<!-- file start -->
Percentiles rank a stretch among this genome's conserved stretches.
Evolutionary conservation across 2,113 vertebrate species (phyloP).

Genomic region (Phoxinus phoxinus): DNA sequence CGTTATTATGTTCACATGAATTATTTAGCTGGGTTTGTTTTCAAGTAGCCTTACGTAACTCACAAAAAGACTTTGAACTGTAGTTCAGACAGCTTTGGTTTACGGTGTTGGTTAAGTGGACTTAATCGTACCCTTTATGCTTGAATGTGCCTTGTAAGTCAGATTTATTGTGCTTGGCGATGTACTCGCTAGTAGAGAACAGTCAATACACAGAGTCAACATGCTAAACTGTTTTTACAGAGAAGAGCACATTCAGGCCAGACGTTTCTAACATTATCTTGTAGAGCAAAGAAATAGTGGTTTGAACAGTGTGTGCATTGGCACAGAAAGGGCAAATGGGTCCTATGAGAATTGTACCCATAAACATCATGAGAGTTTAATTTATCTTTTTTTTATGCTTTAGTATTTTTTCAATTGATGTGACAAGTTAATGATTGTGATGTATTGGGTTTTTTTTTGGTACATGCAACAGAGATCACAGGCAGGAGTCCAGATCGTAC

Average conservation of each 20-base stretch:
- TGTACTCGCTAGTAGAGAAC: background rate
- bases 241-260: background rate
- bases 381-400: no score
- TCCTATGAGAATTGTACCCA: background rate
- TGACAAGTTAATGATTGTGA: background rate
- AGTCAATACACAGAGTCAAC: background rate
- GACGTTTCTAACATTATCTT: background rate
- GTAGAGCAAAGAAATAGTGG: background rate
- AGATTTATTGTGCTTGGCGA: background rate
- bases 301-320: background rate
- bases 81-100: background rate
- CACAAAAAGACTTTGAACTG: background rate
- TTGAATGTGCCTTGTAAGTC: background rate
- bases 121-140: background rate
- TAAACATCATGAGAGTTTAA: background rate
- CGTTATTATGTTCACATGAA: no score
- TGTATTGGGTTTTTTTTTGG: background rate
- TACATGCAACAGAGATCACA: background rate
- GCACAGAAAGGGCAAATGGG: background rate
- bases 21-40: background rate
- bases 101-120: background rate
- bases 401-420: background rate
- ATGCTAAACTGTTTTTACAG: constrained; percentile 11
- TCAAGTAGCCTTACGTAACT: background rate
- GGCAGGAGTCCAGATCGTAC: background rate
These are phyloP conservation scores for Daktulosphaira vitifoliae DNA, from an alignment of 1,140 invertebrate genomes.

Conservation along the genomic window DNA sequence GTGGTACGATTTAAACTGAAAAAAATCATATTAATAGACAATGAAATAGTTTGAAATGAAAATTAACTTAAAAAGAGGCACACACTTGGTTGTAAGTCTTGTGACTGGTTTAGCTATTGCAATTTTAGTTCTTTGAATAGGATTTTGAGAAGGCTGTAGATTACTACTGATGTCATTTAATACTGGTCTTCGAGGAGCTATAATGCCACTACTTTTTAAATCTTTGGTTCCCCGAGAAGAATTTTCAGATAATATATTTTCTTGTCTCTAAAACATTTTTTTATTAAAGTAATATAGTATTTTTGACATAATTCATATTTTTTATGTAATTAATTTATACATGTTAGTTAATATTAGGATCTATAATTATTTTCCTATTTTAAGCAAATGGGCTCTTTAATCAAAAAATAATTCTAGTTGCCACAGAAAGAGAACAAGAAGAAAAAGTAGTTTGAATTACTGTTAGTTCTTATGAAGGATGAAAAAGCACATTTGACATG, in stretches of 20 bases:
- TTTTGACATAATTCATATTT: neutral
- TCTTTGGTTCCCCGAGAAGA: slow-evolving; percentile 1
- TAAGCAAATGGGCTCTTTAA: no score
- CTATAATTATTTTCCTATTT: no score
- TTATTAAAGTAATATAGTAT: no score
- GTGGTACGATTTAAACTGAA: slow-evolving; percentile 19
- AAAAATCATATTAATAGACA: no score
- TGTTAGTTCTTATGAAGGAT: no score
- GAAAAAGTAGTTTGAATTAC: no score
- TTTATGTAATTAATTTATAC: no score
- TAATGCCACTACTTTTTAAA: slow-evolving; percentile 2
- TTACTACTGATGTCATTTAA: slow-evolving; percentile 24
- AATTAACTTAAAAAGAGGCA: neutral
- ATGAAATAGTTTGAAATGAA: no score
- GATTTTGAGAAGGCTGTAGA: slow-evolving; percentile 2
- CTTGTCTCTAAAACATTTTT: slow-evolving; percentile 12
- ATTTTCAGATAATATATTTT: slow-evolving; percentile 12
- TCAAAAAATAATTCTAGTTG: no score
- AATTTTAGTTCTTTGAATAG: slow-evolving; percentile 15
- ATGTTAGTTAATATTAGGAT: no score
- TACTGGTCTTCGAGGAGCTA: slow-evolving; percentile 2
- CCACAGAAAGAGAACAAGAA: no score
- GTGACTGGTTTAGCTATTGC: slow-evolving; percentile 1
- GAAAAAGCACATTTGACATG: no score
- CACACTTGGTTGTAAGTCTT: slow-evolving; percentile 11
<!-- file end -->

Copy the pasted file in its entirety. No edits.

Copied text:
Percentiles rank a stretch among this genome's conserved stretches.
Evolutionary conservation across 2,113 vertebrate species (phyloP).

Genomic region (Phoxinus phoxinus): DNA sequence CGTTATTATGTTCACATGAATTATTTAGCTGGGTTTGTTTTCAAGTAGCCTTACGTAACTCACAAAAAGACTTTGAACTGTAGTTCAGACAGCTTTGGTTTACGGTGTTGGTTAAGTGGACTTAATCGTACCCTTTATGCTTGAATGTGCCTTGTAAGTCAGATTTATTGTGCTTGGCGATGTACTCGCTAGTAGAGAACAGTCAATACACAGAGTCAACATGCTAAACTGTTTTTACAGAGAAGAGCACATTCAGGCCAGACGTTTCTAACATTATCTTGTAGAGCAAAGAAATAGTGGTTTGAACAGTGTGTGCATTGGCACAGAAAGGGCAAATGGGTCCTATGAGAATTGTACCCATAAACATCATGAGAGTTTAATTTATCTTTTTTTTATGCTTTAGTATTTTTTCAATTGATGTGACAAGTTAATGATTGTGATGTATTGGGTTTTTTTTTGGTACATGCAACAGAGATCACAGGCAGGAGTCCAGATCGTAC

Average conservation of each 20-base stretch:
- TGTACTCGCTAGTAGAGAAC: background rate
- bases 241-260: background rate
- bases 381-400: no score
- TCCTATGAGAATTGTACCCA: background rate
- TGACAAGTTAATGATTGTGA: background rate
- AGTCAATACACAGAGTCAAC: background rate
- GACGTTTCTAACATTATCTT: background rate
- GTAGAGCAAAGAAATAGTGG: background rate
- AGATTTATTGTGCTTGGCGA: background rate
- bases 301-320: background rate
- bases 81-100: background rate
- CACAAAAAGACTTTGAACTG: background rate
- TTGAATGTGCCTTGTAAGTC: background rate
- bases 121-140: background rate
- TAAACATCATGAGAGTTTAA: background rate
- CGTTATTATGTTCACATGAA: no score
- TGTATTGGGTTTTTTTTTGG: background rate
- TACATGCAACAGAGATCACA: background rate
- GCACAGAAAGGGCAAATGGG: background rate
- bases 21-40: background rate
- bases 101-120: background rate
- bases 401-420: background rate
- ATGCTAAACTGTTTTTACAG: constrained; percentile 11
- TCAAGTAGCCTTACGTAACT: background rate
- GGCAGGAGTCCAGATCGTAC: background rate
These are phyloP conservation scores for Daktulosphaira vitifoliae DNA, from an alignment of 1,140 invertebrate genomes.

Conservation along the genomic window DNA sequence GTGGTACGATTTAAACTGAAAAAAATCATATTAATAGACAATGAAATAGTTTGAAATGAAAATTAACTTAAAAAGAGGCACACACTTGGTTGTAAGTCTTGTGACTGGTTTAGCTATTGCAATTTTAGTTCTTTGAATAGGATTTTGAGAAGGCTGTAGATTACTACTGATGTCATTTAATACTGGTCTTCGAGGAGCTATAATGCCACTACTTTTTAAATCTTTGGTTCCCCGAGAAGAATTTTCAGATAATATATTTTCTTGTCTCTAAAACATTTTTTTATTAAAGTAATATAGTATTTTTGACATAATTCATATTTTTTATGTAATTAATTTATACATGTTAGTTAATATTAGGATCTATAATTATTTTCCTATTTTAAGCAAATGGGCTCTTTAATCAAAAAATAATTCTAGTTGCCACAGAAAGAGAACAAGAAGAAAAAGTAGTTTGAATTACTGTTAGTTCTTATGAAGGATGAAAAAGCACATTTGACATG, in stretches of 20 bases:
- TTTTGACATAATTCATATTT: neutral
- TCTTTGGTTCCCCGAGAAGA: slow-evolving; percentile 1
- TAAGCAAATGGGCTCTTTAA: no score
- CTATAATTATTTTCCTATTT: no score
- TTATTAAAGTAATATAGTAT: no score
- GTGGTACGATTTAAACTGAA: slow-evolving; percentile 19
- AAAAATCATATTAATAGACA: no score
- TGTTAGTTCTTATGAAGGAT: no score
- GAAAAAGTAGTTTGAATTAC: no score
- TTTATGTAATTAATTTATAC: no score
- TAATGCCACTACTTTTTAAA: slow-evolving; percentile 2
- TTACTACTGATGTCATTTAA: slow-evolving; percentile 24
- AATTAACTTAAAAAGAGGCA: neutral
- ATGAAATAGTTTGAAATGAA: no score
- GATTTTGAGAAGGCTGTAGA: slow-evolving; percentile 2
- CTTGTCTCTAAAACATTTTT: slow-evolving; percentile 12
- ATTTTCAGATAATATATTTT: slow-evolving; percentile 12
- TCAAAAAATAATTCTAGTTG: no score
- AATTTTAGTTCTTTGAATAG: slow-evolving; percentile 15
- ATGTTAGTTAATATTAGGAT: no score
- TACTGGTCTTCGAGGAGCTA: slow-evolving; percentile 2
- CCACAGAAAGAGAACAAGAA: no score
- GTGACTGGTTTAGCTATTGC: slow-evolving; percentile 1
- GAAAAAGCACATTTGACATG: no score
- CACACTTGGTTGTAAGTCTT: slow-evolving; percentile 11